Every Major League Baseball team next season will expand netting that protects fans from foul balls, baseball commissioner Rob Manfred told CNBC in an interview Wednesday.
The move comes after growing concerns about fans being injured or sometimes killed by foul balls. An NBC News investigation in October found at least 808 reports of injuries to fans from baseballs from 2012 to 2019. The injuries include concussions and permanent vision loss. In 2018, a grandmother celebrating her 79th birthday at Dodgers Stadium in Los Angeles died after being hit in the head by a foul ball.
After inquiries by NBC News, the Philadelphia Phillies announced in October that they would add netting down to the foul poles, joining the Chicago White Sox and Atlanta Braves as the first teams with protective netting that far.
Now protective netting will extend “substantially beyond the end of the dugout” for all 30 teams in 2020, Manfred told CNBC. Seven or eight stadiums will run netting all the way to the foul poles.
Manfred said other stadiums are designed in ways that create difficulties to run netting the entire length to the poles, but netting will still be extended beyond current boundaries.
Dwayne Sowa, one of the injured fans profiled by NBC News in its investigation, reacted to the commissioner’s announcement, saying, “It’s nice that the commissioner and the owners, they all recognize the seriousness of our claims, of our injuries.”
“I may start going back and taking my son again since I got hit,” he said. “I feel much safer taking my family.”
Baseball does not have rules requiring protective netting, and the move for the 2020 season does not signal a change in baseball oversight.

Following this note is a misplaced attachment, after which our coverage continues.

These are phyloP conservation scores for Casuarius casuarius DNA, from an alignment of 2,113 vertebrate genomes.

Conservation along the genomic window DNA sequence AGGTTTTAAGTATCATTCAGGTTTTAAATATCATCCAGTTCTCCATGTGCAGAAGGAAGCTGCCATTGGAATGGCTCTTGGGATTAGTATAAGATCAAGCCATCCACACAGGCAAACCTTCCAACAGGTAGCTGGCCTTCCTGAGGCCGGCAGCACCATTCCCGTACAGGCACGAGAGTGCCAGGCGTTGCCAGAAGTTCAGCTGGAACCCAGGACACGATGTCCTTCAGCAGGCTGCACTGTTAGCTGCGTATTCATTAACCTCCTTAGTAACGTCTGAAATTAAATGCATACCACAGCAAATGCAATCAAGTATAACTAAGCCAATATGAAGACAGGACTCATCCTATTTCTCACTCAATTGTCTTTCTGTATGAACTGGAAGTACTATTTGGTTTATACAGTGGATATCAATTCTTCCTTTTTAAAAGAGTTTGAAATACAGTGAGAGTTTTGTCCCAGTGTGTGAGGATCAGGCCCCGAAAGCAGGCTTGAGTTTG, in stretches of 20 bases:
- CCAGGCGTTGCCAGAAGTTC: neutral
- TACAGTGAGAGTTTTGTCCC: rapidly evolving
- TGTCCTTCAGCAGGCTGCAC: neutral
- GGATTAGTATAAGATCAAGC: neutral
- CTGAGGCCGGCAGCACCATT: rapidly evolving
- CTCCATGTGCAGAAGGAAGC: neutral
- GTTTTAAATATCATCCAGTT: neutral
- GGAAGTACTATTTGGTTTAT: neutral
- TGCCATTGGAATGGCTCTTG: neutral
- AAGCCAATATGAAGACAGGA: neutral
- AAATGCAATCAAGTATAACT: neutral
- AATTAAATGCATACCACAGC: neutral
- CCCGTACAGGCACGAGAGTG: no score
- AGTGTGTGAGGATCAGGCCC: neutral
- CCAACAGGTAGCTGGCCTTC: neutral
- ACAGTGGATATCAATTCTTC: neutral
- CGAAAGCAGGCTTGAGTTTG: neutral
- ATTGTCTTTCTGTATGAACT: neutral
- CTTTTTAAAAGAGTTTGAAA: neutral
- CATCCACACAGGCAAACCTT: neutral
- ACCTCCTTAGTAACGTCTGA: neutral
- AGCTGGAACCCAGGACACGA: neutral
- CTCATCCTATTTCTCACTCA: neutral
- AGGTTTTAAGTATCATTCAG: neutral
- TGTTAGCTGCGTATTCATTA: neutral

“There was no rule passed or anything like that,” Manfred said. “We just went out, talked to the clubs, made the case that extending netting was the thing to do, and the clubs individually responded in a positive way.”
Data compiled for NBC News by the Elias Sports Bureau shows the number of foul balls per game has increased 10 percent since 2000. Those balls can fly off the bat of the best hitters at more than 100 miles an hour, and can strike a fan about a second after leaving the bat.
While most of the injuries were caused by foul balls, others resulted from home runs and batting practice, NBC News found. Major League Baseball, along with the 30 teams, declined NBC News' requests for information about the number of incidents and injuries at their ballparks. Some teams said they don't track that data, others claimed privacy concerns.
But using public records requests, NBC News obtained records of emergency responses to baseball fan injuries at four stadiums. Those alone accounted for 701 reports of injuries from baseballs hit into the stands. NBC News found an additional 107 reports of people being hit by balls since 2012 after combing through lawsuits, news reports and social media postings.